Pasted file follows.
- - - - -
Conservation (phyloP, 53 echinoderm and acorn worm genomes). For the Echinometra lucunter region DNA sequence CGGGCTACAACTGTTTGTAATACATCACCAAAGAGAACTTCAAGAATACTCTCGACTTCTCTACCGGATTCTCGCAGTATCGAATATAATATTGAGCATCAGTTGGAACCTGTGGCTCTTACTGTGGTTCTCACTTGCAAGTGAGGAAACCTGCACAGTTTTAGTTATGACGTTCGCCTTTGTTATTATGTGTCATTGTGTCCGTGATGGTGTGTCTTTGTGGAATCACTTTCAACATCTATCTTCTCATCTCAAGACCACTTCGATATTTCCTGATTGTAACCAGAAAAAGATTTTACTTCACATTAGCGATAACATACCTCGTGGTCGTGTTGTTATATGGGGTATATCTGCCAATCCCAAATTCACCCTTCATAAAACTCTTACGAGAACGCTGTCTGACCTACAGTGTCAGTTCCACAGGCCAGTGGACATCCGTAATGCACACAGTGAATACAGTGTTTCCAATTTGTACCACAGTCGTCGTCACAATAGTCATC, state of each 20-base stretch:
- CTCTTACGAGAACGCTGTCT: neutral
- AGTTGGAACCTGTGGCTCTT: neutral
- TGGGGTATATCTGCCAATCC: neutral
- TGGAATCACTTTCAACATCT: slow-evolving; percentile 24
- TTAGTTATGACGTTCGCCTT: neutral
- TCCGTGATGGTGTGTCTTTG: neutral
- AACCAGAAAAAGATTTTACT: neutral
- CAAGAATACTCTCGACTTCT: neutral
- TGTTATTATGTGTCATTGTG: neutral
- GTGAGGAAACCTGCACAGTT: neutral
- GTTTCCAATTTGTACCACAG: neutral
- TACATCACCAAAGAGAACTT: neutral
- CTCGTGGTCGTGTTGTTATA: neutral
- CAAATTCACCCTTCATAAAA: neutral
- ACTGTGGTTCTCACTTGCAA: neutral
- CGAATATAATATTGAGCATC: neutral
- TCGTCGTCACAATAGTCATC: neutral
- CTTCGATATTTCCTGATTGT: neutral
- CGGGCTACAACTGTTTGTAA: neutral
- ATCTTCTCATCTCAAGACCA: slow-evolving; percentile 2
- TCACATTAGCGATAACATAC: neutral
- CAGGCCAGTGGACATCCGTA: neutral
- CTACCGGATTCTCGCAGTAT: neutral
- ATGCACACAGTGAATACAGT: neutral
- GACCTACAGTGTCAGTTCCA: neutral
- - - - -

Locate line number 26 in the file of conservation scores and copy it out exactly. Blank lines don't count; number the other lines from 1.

- GACCTACAGTGTCAGTTCCA: neutral